NEW ORLEANS - Bullet-makers are working round the clock, seven days a week, and still can't keep up with the nation's demand for ammunition.
Shooting ranges, gun dealers, and bullet manufacturers say they have never seen such shortages.
Bullets, especially for handguns, have been scarce for months because gun enthusiasts are stocking up on ammo.
The rush to buy up ammunition has been attributed in part to fears among gun owners that the Obama administration and the Democratic-controlled Congress will pass antigun legislation - even though nothing has been proposed and the president last month signed a law allowing people to carry loaded guns into national parks.
Gun sales spiked when it became clear Obama would be elected a year ago, and purchases continued to rise in his first few months in office.
The FBI's National Instant Criminal Background Check System reported that 6.1 million background checks for gun sales were issued from January to May, an increase of 25.6 percent from the same period the year before.
"That is going to cause an upswing in ammunition sales," said Larry Keane, senior vice president of the National Shooting Sports Foundation, a trade association representing 5,000 members. "Without bullets a gun is just a paperweight."
"We are working overtime and still can't keep up with the demand," said Al Russo, spokesman for North Carolina-based Remington Arms Co., which makes bullets for rifles, handguns, and shotguns. "We've had to add a fourth shift and go 24/7. It's a phenomenon that I have not seen before in my 30 years in the business."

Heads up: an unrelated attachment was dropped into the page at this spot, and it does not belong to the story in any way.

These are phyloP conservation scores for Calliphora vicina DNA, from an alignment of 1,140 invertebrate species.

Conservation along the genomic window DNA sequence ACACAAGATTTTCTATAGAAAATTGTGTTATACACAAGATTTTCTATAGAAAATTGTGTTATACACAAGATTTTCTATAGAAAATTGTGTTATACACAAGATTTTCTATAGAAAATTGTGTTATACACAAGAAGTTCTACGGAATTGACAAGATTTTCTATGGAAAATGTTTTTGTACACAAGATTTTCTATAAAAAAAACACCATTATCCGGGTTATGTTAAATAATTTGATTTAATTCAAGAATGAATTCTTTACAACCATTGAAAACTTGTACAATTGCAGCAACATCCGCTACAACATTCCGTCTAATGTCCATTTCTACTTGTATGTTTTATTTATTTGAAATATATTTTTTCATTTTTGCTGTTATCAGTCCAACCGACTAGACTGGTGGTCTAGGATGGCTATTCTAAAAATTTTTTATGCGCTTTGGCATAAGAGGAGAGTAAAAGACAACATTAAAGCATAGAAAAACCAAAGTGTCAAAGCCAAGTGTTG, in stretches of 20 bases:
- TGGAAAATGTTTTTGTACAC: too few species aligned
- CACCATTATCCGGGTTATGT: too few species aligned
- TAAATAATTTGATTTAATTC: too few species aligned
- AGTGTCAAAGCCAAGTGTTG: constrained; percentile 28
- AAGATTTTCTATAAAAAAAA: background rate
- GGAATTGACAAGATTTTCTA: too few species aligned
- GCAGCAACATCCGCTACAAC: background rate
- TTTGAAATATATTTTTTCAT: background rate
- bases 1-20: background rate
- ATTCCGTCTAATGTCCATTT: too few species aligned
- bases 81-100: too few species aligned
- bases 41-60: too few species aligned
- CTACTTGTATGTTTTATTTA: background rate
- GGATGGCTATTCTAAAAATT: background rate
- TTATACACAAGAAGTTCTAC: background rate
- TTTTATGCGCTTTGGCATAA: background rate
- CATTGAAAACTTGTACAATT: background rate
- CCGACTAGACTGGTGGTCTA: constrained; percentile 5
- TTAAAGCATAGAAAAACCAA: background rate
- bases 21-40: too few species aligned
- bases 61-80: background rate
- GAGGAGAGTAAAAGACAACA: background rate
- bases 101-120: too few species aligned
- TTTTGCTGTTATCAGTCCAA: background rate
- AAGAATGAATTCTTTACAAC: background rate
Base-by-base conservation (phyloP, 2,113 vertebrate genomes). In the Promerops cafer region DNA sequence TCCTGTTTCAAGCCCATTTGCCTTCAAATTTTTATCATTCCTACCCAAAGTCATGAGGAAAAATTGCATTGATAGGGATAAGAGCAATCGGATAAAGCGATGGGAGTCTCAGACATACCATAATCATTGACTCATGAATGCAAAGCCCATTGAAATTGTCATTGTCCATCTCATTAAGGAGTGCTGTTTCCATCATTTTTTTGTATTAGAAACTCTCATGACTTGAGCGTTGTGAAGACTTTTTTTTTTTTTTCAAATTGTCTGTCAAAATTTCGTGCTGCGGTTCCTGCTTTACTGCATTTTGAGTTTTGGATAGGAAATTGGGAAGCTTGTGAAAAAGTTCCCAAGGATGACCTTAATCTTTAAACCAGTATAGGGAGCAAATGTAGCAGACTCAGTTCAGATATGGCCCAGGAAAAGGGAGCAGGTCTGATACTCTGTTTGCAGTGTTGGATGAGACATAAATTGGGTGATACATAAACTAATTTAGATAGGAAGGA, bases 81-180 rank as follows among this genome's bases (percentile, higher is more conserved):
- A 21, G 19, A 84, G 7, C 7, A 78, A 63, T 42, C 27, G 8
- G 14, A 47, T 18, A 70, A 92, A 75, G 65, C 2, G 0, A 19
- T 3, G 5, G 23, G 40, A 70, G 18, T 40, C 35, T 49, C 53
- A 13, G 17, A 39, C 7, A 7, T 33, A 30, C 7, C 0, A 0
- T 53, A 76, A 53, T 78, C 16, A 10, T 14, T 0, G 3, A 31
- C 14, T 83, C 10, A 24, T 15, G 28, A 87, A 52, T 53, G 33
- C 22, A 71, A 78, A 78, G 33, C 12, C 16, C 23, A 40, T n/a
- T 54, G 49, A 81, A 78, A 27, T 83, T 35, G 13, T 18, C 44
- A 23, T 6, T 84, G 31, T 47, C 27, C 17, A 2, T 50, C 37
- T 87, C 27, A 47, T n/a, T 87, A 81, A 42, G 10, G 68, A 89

Americans usually buy about seven billion rounds of ammunition a year, according to the National Rifle Association. In the last year, that figure has jumped to about nine billion rounds, NRA spokeswoman Vickie Cieplak said.
Jason Gregory, who manages Gretna Gun Works just outside New Orleans, has been building his personal supply of ammunition for months. His goal is to have at least 1,000 rounds for each of his 25 weapons.
"I call it the Obama effect," said Gregory, 37, of Terrytown, La. "It always happens when the Democrats get in office. It happened with Clinton, and Obama is even stronger for gun control. Ammunition will be the first step, so I'm stocking up while I can."
So far, neither the new administration nor Congress has been markedly antigun. Obama has said he respects Second Amendment rights but favors "common sense" on gun laws. Still, worries about what could happen persist.
Demand has been so heavy at some Wal-Mart stores that a limit has been imposed on the amount of ammo that customers can buy. The cutoff varies according to caliber and store location, but sometimes as little as one box - or 50 bullets - is allowed.
At Barnwood Arms in Ripon, Calif., sales manager Dallas Jett said some of the shortages had leveled off, but .45-caliber rounds are still hard to find.
"We've been in business for 32 years," Jett said, "and I've been here for 10 and we've never seen anything like it."
Nationwide, distributors are scrambling to fill orders from retailers.
"We used to be able to order 50 or 60 cases and get them in three or four days easy; it was never an issue," said Vic Grechniw of Florida Ammo Traders, a distributor in Tampa, Fla. "Now you are really lucky if you can get one case a month. It just isn't there, because the demand is way up."